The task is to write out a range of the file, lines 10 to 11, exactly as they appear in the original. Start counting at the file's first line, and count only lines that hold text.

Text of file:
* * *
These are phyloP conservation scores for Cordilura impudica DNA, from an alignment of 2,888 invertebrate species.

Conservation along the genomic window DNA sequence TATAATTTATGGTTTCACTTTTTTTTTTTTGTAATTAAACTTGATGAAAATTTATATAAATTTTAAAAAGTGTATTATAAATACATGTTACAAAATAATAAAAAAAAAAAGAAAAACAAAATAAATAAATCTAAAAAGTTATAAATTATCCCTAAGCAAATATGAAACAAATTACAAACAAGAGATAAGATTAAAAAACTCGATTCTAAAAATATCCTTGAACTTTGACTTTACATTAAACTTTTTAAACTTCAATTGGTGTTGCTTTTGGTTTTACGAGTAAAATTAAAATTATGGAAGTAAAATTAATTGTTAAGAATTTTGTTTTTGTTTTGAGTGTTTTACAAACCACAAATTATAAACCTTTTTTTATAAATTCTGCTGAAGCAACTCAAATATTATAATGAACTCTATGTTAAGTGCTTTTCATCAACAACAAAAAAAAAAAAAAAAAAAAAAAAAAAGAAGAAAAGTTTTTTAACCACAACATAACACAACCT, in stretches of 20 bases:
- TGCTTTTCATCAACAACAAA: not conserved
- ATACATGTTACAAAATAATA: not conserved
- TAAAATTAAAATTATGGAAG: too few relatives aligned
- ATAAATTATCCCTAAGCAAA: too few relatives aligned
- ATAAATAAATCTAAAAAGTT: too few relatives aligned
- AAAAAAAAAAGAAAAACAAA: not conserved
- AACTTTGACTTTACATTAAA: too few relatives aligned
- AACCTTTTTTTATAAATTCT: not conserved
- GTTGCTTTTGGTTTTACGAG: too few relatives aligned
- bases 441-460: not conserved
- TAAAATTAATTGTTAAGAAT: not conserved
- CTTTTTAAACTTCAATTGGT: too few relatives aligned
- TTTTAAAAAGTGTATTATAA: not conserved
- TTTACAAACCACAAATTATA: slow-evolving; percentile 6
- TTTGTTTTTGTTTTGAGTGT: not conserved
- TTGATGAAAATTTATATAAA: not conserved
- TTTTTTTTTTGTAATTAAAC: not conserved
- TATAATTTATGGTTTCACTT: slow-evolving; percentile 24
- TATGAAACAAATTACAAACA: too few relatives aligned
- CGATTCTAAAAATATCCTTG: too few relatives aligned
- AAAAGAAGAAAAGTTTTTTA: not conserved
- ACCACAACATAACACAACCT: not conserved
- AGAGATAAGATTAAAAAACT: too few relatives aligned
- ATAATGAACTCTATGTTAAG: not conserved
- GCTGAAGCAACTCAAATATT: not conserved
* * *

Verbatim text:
- AACCTTTTTTTATAAATTCT: not conserved
- GTTGCTTTTGGTTTTACGAG: too few relatives aligned